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the "Tell me about yourself" interview question

Discussion in 'Pre-Medical - DO' started by kiwi09, Sep 26, 2009.

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  1. kiwi09


    Aug 26, 2009
    Sorry if this has already been addressed, but I'm having a little bit of trouble preparing for the extremely broad, "tell me about yourself" interview question. I don't know whether to jump right to my interest in medicine, or talk about college, or EC's, family, hobbies, etc. etc., I just don't want to go off on a tangent talking about something irrelevant...any advice would be immensely appreciated!

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  3. WhatsNext

    WhatsNext ________________ 2+ Year Member

    Aug 6, 2009
    Here's my take on this question. It's an easy question that is usually asked at the beginning of an interview to break the tension. There is no right or wrong answer. But, how you answer the question can reveal a lot about you. For instance:

    • Do you know yourself well enough to tell someone else about yourself? This is a measure of maturity and self-awareness.

    • Can you put together a coherent thought and verbalize it in complete sentences? I'm actually being serious here.

    • How do you deal with uncertainty and vagueness? For example, do you get frustrated and annoyed with such an extremely broad question? Or, do you stop and ask them what kind of information they want to hear? Or, do you press on and make the best out of it by answering it the way you think it should be answered?
    Really, I think you should just relax and answer the question by honestly telling them about yourself, focusing on what you think is important to define you as a unique individual. Again those are just my 2 cents, if it's even worth that much to you.
  4. da Vincis World

    da Vincis World 7+ Year Member

    Oct 25, 2007
    I would recommend NOT starting with medicine...they know you are interested in medicine.
  5. TheGoodGoodTime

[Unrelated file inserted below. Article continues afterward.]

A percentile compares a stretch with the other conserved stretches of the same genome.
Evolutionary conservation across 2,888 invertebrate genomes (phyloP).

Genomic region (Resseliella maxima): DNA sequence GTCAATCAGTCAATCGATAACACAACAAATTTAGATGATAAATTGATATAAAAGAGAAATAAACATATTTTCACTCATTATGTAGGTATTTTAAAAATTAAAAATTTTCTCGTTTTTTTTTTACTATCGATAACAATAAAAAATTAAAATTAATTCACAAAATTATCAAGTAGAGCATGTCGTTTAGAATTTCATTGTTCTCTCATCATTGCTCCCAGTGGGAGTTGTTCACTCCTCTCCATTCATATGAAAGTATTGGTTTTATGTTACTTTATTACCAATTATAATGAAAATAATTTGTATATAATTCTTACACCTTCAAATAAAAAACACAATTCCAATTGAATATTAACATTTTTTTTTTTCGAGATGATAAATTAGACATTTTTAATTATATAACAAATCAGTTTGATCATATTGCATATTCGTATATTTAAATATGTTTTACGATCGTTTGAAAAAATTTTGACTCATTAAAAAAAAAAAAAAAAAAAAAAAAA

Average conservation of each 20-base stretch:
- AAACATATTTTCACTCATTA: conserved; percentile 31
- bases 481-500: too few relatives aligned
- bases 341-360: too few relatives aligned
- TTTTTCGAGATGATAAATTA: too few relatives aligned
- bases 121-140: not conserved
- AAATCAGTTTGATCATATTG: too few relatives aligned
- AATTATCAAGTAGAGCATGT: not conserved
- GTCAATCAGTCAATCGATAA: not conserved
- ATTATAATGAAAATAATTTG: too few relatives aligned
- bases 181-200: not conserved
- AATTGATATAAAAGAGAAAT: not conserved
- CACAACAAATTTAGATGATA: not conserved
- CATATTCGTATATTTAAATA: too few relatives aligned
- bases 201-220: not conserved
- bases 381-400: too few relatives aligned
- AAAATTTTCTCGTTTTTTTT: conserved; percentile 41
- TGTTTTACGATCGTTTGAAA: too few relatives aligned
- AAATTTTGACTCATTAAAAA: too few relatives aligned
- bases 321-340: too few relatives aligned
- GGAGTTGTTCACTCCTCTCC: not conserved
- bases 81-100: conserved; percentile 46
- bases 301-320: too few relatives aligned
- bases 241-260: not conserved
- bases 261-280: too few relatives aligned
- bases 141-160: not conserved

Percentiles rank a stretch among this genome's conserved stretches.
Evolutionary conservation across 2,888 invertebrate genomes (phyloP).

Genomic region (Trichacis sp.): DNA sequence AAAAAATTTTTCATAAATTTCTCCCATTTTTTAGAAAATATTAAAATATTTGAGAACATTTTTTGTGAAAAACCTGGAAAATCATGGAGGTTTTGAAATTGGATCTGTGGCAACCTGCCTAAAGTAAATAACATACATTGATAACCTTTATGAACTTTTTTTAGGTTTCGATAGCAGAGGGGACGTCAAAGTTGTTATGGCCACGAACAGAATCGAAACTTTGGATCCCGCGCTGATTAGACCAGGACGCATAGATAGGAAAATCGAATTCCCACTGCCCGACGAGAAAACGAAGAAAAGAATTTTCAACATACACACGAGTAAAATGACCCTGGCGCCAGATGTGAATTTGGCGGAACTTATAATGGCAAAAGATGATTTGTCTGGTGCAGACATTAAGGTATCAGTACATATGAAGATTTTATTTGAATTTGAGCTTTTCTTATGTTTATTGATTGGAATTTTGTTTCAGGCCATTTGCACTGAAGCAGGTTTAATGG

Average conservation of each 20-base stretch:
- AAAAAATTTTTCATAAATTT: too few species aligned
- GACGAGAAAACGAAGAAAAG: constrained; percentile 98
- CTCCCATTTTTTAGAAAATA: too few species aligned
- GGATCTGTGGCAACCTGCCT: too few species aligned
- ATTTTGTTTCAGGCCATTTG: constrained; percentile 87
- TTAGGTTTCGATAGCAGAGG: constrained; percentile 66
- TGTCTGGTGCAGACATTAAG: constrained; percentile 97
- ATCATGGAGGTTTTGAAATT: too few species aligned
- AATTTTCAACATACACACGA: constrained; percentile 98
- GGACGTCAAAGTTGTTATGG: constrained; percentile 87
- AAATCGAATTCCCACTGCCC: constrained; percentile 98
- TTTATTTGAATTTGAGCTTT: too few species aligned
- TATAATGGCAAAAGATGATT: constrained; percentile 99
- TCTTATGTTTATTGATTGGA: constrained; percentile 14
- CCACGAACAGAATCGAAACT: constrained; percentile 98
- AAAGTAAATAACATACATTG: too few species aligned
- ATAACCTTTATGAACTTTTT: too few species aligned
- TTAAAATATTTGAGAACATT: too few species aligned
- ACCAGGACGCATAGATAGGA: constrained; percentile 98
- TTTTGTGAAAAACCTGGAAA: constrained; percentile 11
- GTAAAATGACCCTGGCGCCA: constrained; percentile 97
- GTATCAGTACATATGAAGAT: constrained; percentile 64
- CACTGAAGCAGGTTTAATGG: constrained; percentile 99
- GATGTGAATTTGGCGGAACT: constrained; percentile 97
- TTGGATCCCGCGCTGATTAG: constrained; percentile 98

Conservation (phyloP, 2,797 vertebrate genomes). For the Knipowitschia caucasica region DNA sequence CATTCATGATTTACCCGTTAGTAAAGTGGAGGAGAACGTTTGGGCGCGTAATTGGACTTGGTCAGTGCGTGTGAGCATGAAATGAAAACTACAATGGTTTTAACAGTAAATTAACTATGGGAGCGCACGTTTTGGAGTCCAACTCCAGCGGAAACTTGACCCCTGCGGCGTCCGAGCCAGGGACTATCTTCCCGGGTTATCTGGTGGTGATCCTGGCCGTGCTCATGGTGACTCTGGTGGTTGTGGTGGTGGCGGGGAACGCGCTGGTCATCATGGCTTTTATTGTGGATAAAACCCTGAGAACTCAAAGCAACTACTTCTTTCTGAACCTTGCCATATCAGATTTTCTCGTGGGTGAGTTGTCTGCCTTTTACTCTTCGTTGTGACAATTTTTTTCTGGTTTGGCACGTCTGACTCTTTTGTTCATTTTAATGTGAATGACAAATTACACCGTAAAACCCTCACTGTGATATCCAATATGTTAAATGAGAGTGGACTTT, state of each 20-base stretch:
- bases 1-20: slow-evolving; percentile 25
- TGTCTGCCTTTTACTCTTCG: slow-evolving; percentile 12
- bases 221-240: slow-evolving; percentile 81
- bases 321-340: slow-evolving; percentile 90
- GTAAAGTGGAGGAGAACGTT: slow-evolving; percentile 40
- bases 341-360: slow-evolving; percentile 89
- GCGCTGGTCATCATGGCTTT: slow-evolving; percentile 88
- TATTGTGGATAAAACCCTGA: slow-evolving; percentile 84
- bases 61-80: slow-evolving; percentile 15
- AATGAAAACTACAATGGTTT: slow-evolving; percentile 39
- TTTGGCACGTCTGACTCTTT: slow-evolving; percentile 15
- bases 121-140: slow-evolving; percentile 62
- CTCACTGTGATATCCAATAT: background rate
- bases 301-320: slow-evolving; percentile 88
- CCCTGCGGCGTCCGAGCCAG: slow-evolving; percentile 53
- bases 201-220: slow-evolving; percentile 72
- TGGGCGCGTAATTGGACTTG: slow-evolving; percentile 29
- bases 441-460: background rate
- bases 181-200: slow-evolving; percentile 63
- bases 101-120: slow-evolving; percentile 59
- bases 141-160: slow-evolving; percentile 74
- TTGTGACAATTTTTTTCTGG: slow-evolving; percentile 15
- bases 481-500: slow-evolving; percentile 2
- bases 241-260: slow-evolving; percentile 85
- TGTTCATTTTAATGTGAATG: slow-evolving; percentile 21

TheGoodGoodTime Part VII (The Grind) 2+ Year Member

    Feb 4, 2008
    Was asked this multiple times when I interviewed last year. It's actually a pretty easy question. The solution is simple. Talk about what's not on your application. Extra-curriculars, sports, interests. These are things that aren't really easily extracted from your application. Stray away from research, interest in medicine, and all that jazz. They'll ask you about that stuff eventually. This is your opportunity to tell them who you are as a regular person and not some crazy pre-med.
  6. StairLift


    Sep 26, 2009
    Just talk about your accomplishments ambitions, life goals maybe.. then ask them some question, everyone like to talk about them self so get them talking and opening up to you!
  7. TheGoodGoodTime

    TheGoodGoodTime Part VII (The Grind) 2+ Year Member

    Feb 4, 2008
    Totally disagree with this.

    They obviously know what your ambitions and life goal is. Not to mention most of your accomplishments are also on the application. Why would you want to talk to them about stuff they basically already know? Like I said tell them about the stuff that's not on your application, the stuff that makes you, well you.
  8. Exalya

    Exalya 2+ Year Member

    Dec 21, 2007
    Dallas, TX
    This was my approach originally, but the advisers I've spoken to say that you should "stay professional" in the tell me about yourself thing. I tend to agree with you, though--why would I tell them about my clinical experience if they have my application right in front of them?

    However, as a caution, many schools have closed-file interviews... if your interview IS closed file, I would recommend mentioning your EC's or something. Otherwise they won't have much to ask you about. When I interviewed I was not asked this question, but my interviewers had my EC's/PS in their hands.
  9. TheGoodGoodTime

    TheGoodGoodTime Part VII (The Grind) 2+ Year Member

    Feb 4, 2008
    Personally for me I'd usually preface the question by saying that you can see what I've done on my application so I'll tell you more about myself off paper. Just about every person I did that with approved, and in fact 2 in particular basically said something along the lines of "thank God."

    I would say that most non-academic hobbies/talents/extra-curriculars are "professional." Obviously you're not going to tell them you enjoy going downtown/uptown to get hammered with friends, but you get my point. Although you're correct with the closed-file ones. Never had one personally, but I suppose you shouldn't go this route if they're closed file interviews.

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